Why the precautionary principle doesn't cut both ways
The precautionary principle is usually associated with strident environmentalists who believe that those seeking to introduce a new technology or new chemical should be forced to show that it is safe before doing so.
Corporate sponsors of those new technologies and chemicals almost always take the opposite view; until something is proven to be dangerous, it should be allowed. (There is, of course, never any discussion by these corporate sponsors of who should spend money to do the after-the-fact testing. The unspoken assumption is that the entire human population is to be engaged in an uncontrolled experiment to determine the dangers.)
So, it is noteworthy that oil giant Exxon Mobil--so often against any precautions at all when it comes to the oil business and its petrochemical offspring--should embrace its own version of the precautionary principle. (Of course, the company would never call it that.) CEO Rex Tillerson told an oil industry gathering that while global warming is a reality and needs to be addressed, regulation should not be implemented too hastily lest it unduly impinge on economic growth. Naturally, he wasn't concerned about oil company profits or CEO bonuses, but rather "our ability to progress [on] other global priorities such as economic development, poverty eradication and public health."
Tillerson's plea is one that is heard daily in industry circles when any kind of regulation is discussed, especially any that are labelled "environmental." The argument amounts to an economic precautionary principle. We are told that we must not allow any regulation to proceed if it could harm economic activity. After all, what will happen to the poor, corporate leaders say, if we cannot lift them up with economic growth? (There is, of course, no discussion about lifting them up through the redistribution of wealth, say, via public services; naturally, that kind of discussion is considered a breach of etiquette among the world's CEOs.)
But, we should question such arguments not because they come from corporate CEOs though that may give us cause for suspicion. A keen observer might suspect that the problem with the arguments is that apples are indeed being compared to oranges. These arguments assume that two things--the economy and the environment--are contained in some greater whole and that prefering one over the other is a zero-sum game. Only a little more thinking should yield the true situation, namely, that the economy is merely part of a whole called the environment. You might call this the fallacy of confusing the whole for a part. But simple observation will reveal to anyone that the economy is contained within the environment. Disrupting or destabilizing the environment risks crashing the economy altogether since the economy relies utterly on the natural world for its very functioning.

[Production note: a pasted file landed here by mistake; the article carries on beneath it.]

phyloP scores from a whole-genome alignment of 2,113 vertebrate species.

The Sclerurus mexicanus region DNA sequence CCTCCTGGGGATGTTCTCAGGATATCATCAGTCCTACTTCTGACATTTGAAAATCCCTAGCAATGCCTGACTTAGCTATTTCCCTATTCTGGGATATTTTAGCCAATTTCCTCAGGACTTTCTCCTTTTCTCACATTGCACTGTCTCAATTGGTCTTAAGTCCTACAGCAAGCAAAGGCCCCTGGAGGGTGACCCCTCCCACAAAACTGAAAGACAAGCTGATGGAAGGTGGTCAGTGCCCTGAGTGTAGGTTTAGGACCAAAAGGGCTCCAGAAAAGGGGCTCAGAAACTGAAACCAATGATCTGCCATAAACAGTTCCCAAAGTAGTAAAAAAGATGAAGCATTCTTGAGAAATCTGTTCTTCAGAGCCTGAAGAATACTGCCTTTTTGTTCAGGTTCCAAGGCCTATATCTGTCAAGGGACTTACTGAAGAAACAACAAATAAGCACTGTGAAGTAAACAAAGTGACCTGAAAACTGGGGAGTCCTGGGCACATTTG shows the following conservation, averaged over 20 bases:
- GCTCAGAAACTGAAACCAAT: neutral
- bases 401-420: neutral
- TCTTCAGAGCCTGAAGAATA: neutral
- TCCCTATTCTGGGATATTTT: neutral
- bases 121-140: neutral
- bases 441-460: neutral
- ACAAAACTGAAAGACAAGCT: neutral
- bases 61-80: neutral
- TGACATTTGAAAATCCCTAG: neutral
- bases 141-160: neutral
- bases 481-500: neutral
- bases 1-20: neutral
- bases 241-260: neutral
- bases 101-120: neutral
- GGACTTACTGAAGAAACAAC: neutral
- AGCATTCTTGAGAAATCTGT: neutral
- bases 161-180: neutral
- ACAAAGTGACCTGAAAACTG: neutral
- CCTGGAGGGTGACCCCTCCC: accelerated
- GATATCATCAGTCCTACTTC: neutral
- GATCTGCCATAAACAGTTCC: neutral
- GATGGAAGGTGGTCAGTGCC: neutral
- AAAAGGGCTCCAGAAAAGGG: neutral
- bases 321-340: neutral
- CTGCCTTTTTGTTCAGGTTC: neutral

While the captains of industry will find this fact discomfitting, it may be even more perplexing to another group--those proposing that the right technology can give us a bright green future, one in which there is no need to change human behavior except in the direction of using green technology.
It is precisely because we have failed to see the consequences of our technology that we are now ensnared in a perilous ecological predicament. To assume that more technology will solve our problems is to live out Benjamin Franklin's well-known definition of insanity. Environmental education giant, David Orr, is fond of saying that as our knowledge grows, so does our ignorance. His favorite example is our relatively recent knowledge of chlorofluorocarbons (CFCs) which seemed so handy as refrigerants when they were discovered in the 1930s. Over time our ignorance of the effects of CFCs on the ozone layer expanded alongside increasing uses for the substances. The result was a hole in the ozone, a development which, had it not been addressed, would have imperilled all of human civilization and plant and animal life as well.
It should be obvious then that applying the precautionary principle to the economy misses the point. Environmental regulation may indeed retard economic activity. But that damage, if it occurs, is different in kind from the damage our technology and numbers inflict on the biosphere every day. One may lead to a transient loss of wealth; the other may lead to a colossal loss of human life and of the very civilization we have built.
This is not a story about tradeoffs. It is a (pre)cautionary tale about gruesome and unforgivable destruction which we may yet avoid. But a positive outcome depends on casting off the notion that our economy as it currently functions will provide "benefits" that are sustainable with only a few changes here and there. Nothing short of a complete reordering of our priorities will makes us friends with the biosphere again. That is the true meaning of the precautionary principle and the reason why so few have actually embraced it.